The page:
This zodiac was probably first created as a means of measuring time by using a circle around which twelve constellations were set, with each occupying a segment of thirty degrees. Because the path that the Sun appears to take around the Earth takes more or less 365 days, astronomers in Babylon, Egypt and China independently arrived at the idea of dividing it into 360 degrees, which is easily divisible into twelve sections. The symbolic naming of the constellations has a long history and the Bull and Scorpion (signifying spring and autumn) can be found on a commemorative stone of Nebuchadnezzar I who reigned during the 12th century BC. One or two of the signs may simply have been named as the result of some early astronomer needing to call a constellation something, and the most memorable way of naming it was to connect it with a myth. It is not clear when the twelve-sign zodiac came into being but even as late as the beginning of the Christian era the zodiac as we know it was not settled. The earliest record of its being used for astrological prediction is from the 5th century in Babylon and the 3rd century in Egypt.
The earliest surviving horoscope is dated 410 BC but the early horoscopes were not set out within the familiar circle of a ‘modern’ horoscope, representing a map of the sky for a particular moment and place, they were merely lists of the positions of the planets. The word horoscope is from the Greek ‘horoskopos’ (from hora, time, and skopos, observer), meaning the sign ascending over the eastern horizon at a given moment.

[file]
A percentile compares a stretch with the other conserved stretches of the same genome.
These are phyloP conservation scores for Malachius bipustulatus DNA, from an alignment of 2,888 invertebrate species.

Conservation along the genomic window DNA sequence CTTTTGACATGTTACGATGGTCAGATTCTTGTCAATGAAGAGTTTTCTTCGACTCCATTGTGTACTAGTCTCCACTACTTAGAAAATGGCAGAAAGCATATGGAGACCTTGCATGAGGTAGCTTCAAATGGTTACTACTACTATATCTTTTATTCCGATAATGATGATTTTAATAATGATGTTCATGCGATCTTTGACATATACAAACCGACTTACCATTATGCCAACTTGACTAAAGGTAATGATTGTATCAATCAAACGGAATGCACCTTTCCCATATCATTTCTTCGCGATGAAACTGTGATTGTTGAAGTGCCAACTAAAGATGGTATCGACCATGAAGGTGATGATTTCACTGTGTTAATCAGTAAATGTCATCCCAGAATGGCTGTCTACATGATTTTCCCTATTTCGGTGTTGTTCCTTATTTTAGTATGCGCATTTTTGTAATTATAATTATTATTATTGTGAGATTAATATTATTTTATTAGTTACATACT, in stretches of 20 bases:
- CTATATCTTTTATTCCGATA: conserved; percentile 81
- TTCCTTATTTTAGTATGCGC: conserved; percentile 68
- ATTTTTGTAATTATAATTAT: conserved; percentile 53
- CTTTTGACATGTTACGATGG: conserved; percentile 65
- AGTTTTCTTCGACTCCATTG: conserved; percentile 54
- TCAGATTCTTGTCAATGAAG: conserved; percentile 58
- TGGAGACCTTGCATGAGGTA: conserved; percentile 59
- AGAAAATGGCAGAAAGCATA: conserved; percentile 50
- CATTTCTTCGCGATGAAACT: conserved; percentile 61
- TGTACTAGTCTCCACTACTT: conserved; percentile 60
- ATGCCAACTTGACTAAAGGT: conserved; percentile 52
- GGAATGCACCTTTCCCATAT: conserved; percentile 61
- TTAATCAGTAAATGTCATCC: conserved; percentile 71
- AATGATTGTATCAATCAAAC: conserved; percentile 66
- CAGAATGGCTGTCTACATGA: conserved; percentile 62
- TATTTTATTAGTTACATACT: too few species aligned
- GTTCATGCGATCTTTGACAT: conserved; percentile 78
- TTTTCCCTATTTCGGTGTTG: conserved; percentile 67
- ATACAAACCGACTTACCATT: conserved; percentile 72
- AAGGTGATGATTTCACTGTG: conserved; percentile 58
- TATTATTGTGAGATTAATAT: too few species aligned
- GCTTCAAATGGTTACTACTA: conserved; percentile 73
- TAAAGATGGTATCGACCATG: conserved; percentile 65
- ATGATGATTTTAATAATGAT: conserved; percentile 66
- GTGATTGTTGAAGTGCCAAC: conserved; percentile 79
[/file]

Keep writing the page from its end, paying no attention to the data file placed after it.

The idea that the planets influenced all of our lives and that a true interpreter of that influence was of enormous value was widely spread by the Chaldeans in the centuries just before the death of Christ. Chaldea was properly a province of Babylonia whose citizens soon became the élite of the country and who dominated its ruling class as early as the 8th century BC. Eventually, ‘Babylonia’ and ‘Chaldea’ became interchangeable terms but for some reason the popular meaning of the term ‘Chaldean’ came to be ‘astrologer’. In the Book of Daniel, for instance, ‘Chaldean’ meant astrologer, mathematician, astronomer, wizard or magician!
Many leading astrologers were literally Chaldeans, although some probably came from other areas of Babylonia or other parts of the Middle East. But it was the Chaldeans who predominantly introduced astrology to other nations. The Chaldeans carried astrology from Babylonia into Egypt and more importantly into Greece.